It's a Small World, Mary Poppins songwriter Robert Sherman dies

Songwriter Robert B. Sherman, who co-wrote memorable songs in films such as Mary Poppins and The Jungle Book, as well as the ubiquitous Disney tune It's a Small World (After All), has died.

Sherman died peacefully in London on Monday at the age of 86, his agent Stella Richards confirmed on Tuesday.

"His rule in writing songs was keep it singable, simple and sincere," said his son, Jeffrey Sherman.

"He was a very simple guy — complex but simple. If you ever want to know about my Dad, listen to the lyrics of his songs."

Robert Sherman and his younger brother Richard were the sons of Rosa and Al Sherman, who was a successful composer on New York's Tin Pan Alley. Together, the brothers became an award-winning songwriting duo who created wrote more than 150 songs for Walt Disney films.

In addition to songs for Mary Poppins, The Jungle Book and Chitty Chitty Bang Bang, the prolific pair also wrote the musical scores for such films as:

The Sword and the Stone
The Parent Trap
Bedknobs and Broomsticks
The Aristocats
Charlotte's Web
Tom Sawyer
Huckleberry Finn
The Many Adventures of Winnie the Pooh
Snoopy, Come Home
The Tigger Movie

The duo's catchy, family-friendly tunes earned them a raft of honours, including gold and platinum albums, two Academy Awards, a Grammy, a star on the Hollywood Walk of Fame and entry into the U.S. Songwriters Hall of Fame.

When former U.S. president George W. Bush awarded the brothers the National Medal of Arts in 2008, he hailed them for creating music that "helped bring joy to millions."

War hero-turned-songwriter

Sherman grew up in New York and Beverly Hills, Calif. In 1943, at the age of 17, he joined the army and was stationed in Europe during the Second World War. He eventually received multiple honours for his military service, including a Purple Heart medal.

After the war, he returned to New York to study English literature and painting. During this time, he also began writing novels. Not long after, however, he and his brother began writing songs after their father challenged them to give it a try.

"Being brothers, we sort of short-cut each other," Richard Sherman once said in an interview. "We can almost look at each other and know, 'Hey, you're onto something, kiddo.'"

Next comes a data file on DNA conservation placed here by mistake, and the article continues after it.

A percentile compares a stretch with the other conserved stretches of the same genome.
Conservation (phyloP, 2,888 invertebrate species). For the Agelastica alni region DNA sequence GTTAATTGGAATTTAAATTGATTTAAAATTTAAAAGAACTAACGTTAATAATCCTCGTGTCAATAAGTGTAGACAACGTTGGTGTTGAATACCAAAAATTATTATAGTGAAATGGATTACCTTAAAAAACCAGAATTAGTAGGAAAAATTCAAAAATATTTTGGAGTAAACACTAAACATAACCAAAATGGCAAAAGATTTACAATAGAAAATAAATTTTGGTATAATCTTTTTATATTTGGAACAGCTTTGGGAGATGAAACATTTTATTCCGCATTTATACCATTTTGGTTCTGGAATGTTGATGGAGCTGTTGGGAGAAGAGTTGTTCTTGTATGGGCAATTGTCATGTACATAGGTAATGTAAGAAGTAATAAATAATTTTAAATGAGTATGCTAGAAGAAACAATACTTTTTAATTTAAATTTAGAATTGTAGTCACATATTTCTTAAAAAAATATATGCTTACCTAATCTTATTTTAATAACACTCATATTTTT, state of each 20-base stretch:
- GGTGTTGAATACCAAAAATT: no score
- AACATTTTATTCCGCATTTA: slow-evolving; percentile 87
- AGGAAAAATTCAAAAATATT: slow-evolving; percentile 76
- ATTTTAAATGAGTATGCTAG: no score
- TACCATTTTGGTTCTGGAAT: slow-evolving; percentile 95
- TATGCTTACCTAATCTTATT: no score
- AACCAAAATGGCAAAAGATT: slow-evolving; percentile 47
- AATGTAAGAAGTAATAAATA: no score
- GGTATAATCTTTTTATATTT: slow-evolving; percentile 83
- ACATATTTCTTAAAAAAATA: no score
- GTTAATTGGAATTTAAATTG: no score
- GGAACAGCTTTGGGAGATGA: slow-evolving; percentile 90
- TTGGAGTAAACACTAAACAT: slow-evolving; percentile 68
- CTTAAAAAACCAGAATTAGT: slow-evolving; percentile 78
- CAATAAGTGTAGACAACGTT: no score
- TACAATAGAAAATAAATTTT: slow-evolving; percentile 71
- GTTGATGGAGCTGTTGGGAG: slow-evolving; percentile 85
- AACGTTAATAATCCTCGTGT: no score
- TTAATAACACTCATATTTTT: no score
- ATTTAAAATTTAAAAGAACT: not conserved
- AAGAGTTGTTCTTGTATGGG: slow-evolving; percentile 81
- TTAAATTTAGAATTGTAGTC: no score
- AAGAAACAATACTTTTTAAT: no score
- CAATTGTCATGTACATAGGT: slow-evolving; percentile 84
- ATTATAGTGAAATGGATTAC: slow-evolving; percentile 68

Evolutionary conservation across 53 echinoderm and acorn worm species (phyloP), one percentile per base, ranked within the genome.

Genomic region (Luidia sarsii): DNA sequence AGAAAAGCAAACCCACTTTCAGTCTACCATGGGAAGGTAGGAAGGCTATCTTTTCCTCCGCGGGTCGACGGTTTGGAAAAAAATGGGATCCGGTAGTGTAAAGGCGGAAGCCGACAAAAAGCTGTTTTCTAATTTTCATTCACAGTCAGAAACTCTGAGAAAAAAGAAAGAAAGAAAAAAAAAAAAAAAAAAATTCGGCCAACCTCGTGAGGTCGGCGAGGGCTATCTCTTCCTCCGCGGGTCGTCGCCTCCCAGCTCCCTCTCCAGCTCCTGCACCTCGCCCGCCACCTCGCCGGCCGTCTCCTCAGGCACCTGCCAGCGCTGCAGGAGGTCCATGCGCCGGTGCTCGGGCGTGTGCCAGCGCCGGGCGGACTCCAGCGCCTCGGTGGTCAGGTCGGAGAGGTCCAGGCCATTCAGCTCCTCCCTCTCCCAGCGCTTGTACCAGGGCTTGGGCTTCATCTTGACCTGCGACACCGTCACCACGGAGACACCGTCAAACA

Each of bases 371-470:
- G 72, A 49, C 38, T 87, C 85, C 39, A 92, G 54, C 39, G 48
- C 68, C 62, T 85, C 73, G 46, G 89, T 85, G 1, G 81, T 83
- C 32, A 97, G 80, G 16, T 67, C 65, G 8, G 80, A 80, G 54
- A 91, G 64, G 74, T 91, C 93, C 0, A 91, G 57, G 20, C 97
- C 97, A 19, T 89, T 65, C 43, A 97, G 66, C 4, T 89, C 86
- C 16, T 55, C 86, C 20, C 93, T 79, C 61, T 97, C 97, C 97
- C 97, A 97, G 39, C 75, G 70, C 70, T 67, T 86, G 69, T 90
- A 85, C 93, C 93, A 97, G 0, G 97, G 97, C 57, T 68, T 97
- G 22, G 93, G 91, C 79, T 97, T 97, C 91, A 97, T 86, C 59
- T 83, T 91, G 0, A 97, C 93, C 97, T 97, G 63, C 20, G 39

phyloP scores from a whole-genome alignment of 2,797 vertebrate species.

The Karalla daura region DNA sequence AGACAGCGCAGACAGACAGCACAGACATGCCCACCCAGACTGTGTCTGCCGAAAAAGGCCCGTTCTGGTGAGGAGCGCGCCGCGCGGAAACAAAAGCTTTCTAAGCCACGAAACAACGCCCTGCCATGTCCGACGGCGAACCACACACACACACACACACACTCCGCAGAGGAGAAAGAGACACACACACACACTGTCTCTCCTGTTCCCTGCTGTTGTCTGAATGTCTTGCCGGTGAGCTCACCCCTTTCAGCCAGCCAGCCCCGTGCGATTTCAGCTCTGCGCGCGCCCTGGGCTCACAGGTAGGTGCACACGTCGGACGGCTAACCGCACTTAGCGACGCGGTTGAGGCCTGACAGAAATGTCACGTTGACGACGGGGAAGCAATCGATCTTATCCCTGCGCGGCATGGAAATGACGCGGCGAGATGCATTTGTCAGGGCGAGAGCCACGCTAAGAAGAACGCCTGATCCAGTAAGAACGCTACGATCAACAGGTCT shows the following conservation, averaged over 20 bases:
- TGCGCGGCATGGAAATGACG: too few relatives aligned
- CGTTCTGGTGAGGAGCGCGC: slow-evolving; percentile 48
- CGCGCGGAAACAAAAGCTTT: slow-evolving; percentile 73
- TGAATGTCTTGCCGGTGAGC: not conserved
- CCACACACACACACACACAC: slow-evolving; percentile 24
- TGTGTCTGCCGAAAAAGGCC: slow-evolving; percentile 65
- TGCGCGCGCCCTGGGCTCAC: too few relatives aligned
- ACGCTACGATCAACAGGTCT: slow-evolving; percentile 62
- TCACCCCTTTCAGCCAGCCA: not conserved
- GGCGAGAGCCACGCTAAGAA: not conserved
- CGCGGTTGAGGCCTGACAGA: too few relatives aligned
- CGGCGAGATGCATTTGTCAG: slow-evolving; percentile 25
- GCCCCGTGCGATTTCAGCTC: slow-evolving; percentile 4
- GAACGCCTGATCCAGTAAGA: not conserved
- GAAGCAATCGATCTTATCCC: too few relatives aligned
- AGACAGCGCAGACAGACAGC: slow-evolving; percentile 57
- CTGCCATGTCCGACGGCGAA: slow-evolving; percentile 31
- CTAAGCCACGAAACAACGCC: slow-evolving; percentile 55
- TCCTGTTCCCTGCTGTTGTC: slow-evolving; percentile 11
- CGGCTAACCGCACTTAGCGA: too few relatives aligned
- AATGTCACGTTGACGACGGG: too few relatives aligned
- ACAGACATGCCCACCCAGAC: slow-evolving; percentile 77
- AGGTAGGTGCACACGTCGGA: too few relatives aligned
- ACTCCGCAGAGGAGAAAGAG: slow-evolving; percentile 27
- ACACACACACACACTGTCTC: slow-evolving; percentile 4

In the early 1950s, Sherman also married Joyce Sasner and the couple began their family.

The first Sherman Brothers Top 10 hit arrived a few years later: Tall Paul, sung by Annette Funicello in 1958. The successful track for the former Mousketeer helped draw the attention of Disney executives and led to the Sherman Brothers being hired as staff songwriters for Walt Disney Studios.

It's a Small World (After All), which the pair wrote for the 1964 World's Fair in New York could be considered their most enduring composition. It is one of the most translated and performed songs on the planet since it plays on a continual loop at Disney theme parks worldwide.

"We've driven teenagers crazy in every language," Sherman quipped in a past interview.

Aside from their film work, the brothers also penned the Tony-nominated musical Over Here! and hit songs like You're Sixteen and Let's Get Together.

Though they suffered a period of estrangement, the brothers continued to work together in recent years, including writing new lyrics and songs for the 2005 Broadway production of Chitty Chitty Bang Bang.

Sherman spent his final years in London, where in addition to penning songs, he spent time writing and painting. He is survived by his brother, his two daughters and two sons.